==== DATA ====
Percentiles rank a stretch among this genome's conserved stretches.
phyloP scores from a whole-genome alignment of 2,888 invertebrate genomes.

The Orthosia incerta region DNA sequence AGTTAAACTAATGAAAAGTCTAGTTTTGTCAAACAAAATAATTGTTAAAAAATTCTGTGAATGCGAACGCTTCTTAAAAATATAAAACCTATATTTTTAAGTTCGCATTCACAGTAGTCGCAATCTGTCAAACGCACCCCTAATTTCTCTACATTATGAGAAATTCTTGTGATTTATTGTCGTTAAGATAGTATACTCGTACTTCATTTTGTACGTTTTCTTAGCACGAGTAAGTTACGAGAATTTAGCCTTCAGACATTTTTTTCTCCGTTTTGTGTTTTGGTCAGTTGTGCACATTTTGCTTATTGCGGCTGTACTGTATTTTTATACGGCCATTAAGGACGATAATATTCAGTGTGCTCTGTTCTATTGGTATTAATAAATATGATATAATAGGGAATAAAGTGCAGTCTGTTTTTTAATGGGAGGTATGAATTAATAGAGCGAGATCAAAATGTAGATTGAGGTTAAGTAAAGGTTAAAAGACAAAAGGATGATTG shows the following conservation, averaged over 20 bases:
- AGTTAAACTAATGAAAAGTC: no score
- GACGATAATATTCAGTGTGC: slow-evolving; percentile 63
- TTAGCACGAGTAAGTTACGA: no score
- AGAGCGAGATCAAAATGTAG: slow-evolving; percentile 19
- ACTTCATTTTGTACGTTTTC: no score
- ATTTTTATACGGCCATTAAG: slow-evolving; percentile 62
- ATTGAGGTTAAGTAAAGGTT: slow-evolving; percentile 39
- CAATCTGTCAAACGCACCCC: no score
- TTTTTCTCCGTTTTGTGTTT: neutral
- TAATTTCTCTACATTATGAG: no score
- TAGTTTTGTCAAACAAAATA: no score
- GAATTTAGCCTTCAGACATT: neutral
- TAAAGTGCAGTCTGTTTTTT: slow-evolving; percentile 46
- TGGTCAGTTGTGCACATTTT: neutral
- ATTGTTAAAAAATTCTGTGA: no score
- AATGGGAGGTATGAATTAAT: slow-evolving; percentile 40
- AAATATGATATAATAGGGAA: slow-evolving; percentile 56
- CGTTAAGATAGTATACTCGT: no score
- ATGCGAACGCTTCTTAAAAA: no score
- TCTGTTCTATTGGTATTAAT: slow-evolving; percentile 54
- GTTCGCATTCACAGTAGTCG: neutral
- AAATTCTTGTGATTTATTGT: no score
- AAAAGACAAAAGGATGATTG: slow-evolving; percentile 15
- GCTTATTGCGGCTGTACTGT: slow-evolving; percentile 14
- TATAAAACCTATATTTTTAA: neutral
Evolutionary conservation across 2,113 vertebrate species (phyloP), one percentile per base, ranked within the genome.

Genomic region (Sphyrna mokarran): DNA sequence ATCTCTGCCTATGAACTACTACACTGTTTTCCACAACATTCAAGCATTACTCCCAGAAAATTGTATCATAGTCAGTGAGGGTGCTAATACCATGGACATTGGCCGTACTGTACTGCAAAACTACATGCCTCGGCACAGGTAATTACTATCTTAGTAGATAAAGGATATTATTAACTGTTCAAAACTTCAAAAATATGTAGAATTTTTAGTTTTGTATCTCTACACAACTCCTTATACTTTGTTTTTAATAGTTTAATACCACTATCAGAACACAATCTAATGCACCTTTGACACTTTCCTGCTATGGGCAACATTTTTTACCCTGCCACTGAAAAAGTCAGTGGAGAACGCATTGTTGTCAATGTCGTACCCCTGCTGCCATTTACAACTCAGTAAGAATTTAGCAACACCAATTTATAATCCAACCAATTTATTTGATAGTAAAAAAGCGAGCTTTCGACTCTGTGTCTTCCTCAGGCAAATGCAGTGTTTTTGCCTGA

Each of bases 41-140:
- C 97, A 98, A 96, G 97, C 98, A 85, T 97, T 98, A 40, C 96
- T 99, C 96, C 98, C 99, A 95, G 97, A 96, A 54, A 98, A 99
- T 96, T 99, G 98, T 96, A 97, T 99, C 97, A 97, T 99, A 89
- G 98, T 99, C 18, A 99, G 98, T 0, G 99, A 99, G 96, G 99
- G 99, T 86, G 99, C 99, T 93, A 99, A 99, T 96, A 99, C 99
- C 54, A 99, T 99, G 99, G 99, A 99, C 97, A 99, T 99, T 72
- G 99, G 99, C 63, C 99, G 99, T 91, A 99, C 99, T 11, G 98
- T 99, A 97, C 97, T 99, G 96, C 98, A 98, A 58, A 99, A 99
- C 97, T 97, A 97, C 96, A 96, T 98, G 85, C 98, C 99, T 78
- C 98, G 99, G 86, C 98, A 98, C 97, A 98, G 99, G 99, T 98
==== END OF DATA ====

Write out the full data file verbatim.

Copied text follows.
Percentiles rank a stretch among this genome's conserved stretches.
phyloP scores from a whole-genome alignment of 2,888 invertebrate genomes.

The Orthosia incerta region DNA sequence AGTTAAACTAATGAAAAGTCTAGTTTTGTCAAACAAAATAATTGTTAAAAAATTCTGTGAATGCGAACGCTTCTTAAAAATATAAAACCTATATTTTTAAGTTCGCATTCACAGTAGTCGCAATCTGTCAAACGCACCCCTAATTTCTCTACATTATGAGAAATTCTTGTGATTTATTGTCGTTAAGATAGTATACTCGTACTTCATTTTGTACGTTTTCTTAGCACGAGTAAGTTACGAGAATTTAGCCTTCAGACATTTTTTTCTCCGTTTTGTGTTTTGGTCAGTTGTGCACATTTTGCTTATTGCGGCTGTACTGTATTTTTATACGGCCATTAAGGACGATAATATTCAGTGTGCTCTGTTCTATTGGTATTAATAAATATGATATAATAGGGAATAAAGTGCAGTCTGTTTTTTAATGGGAGGTATGAATTAATAGAGCGAGATCAAAATGTAGATTGAGGTTAAGTAAAGGTTAAAAGACAAAAGGATGATTG shows the following conservation, averaged over 20 bases:
- AGTTAAACTAATGAAAAGTC: no score
- GACGATAATATTCAGTGTGC: slow-evolving; percentile 63
- TTAGCACGAGTAAGTTACGA: no score
- AGAGCGAGATCAAAATGTAG: slow-evolving; percentile 19
- ACTTCATTTTGTACGTTTTC: no score
- ATTTTTATACGGCCATTAAG: slow-evolving; percentile 62
- ATTGAGGTTAAGTAAAGGTT: slow-evolving; percentile 39
- CAATCTGTCAAACGCACCCC: no score
- TTTTTCTCCGTTTTGTGTTT: neutral
- TAATTTCTCTACATTATGAG: no score
- TAGTTTTGTCAAACAAAATA: no score
- GAATTTAGCCTTCAGACATT: neutral
- TAAAGTGCAGTCTGTTTTTT: slow-evolving; percentile 46
- TGGTCAGTTGTGCACATTTT: neutral
- ATTGTTAAAAAATTCTGTGA: no score
- AATGGGAGGTATGAATTAAT: slow-evolving; percentile 40
- AAATATGATATAATAGGGAA: slow-evolving; percentile 56
- CGTTAAGATAGTATACTCGT: no score
- ATGCGAACGCTTCTTAAAAA: no score
- TCTGTTCTATTGGTATTAAT: slow-evolving; percentile 54
- GTTCGCATTCACAGTAGTCG: neutral
- AAATTCTTGTGATTTATTGT: no score
- AAAAGACAAAAGGATGATTG: slow-evolving; percentile 15
- GCTTATTGCGGCTGTACTGT: slow-evolving; percentile 14
- TATAAAACCTATATTTTTAA: neutral
Evolutionary conservation across 2,113 vertebrate species (phyloP), one percentile per base, ranked within the genome.

Genomic region (Sphyrna mokarran): DNA sequence ATCTCTGCCTATGAACTACTACACTGTTTTCCACAACATTCAAGCATTACTCCCAGAAAATTGTATCATAGTCAGTGAGGGTGCTAATACCATGGACATTGGCCGTACTGTACTGCAAAACTACATGCCTCGGCACAGGTAATTACTATCTTAGTAGATAAAGGATATTATTAACTGTTCAAAACTTCAAAAATATGTAGAATTTTTAGTTTTGTATCTCTACACAACTCCTTATACTTTGTTTTTAATAGTTTAATACCACTATCAGAACACAATCTAATGCACCTTTGACACTTTCCTGCTATGGGCAACATTTTTTACCCTGCCACTGAAAAAGTCAGTGGAGAACGCATTGTTGTCAATGTCGTACCCCTGCTGCCATTTACAACTCAGTAAGAATTTAGCAACACCAATTTATAATCCAACCAATTTATTTGATAGTAAAAAAGCGAGCTTTCGACTCTGTGTCTTCCTCAGGCAAATGCAGTGTTTTTGCCTGA

Each of bases 41-140:
- C 97, A 98, A 96, G 97, C 98, A 85, T 97, T 98, A 40, C 96
- T 99, C 96, C 98, C 99, A 95, G 97, A 96, A 54, A 98, A 99
- T 96, T 99, G 98, T 96, A 97, T 99, C 97, A 97, T 99, A 89
- G 98, T 99, C 18, A 99, G 98, T 0, G 99, A 99, G 96, G 99
- G 99, T 86, G 99, C 99, T 93, A 99, A 99, T 96, A 99, C 99
- C 54, A 99, T 99, G 99, G 99, A 99, C 97, A 99, T 99, T 72
- G 99, G 99, C 63, C 99, G 99, T 91, A 99, C 99, T 11, G 98
- T 99, A 97, C 97, T 99, G 96, C 98, A 98, A 58, A 99, A 99
- C 97, T 97, A 97, C 96, A 96, T 98, G 85, C 98, C 99, T 78
- C 98, G 99, G 86, C 98, A 98, C 97, A 98, G 99, G 99, T 98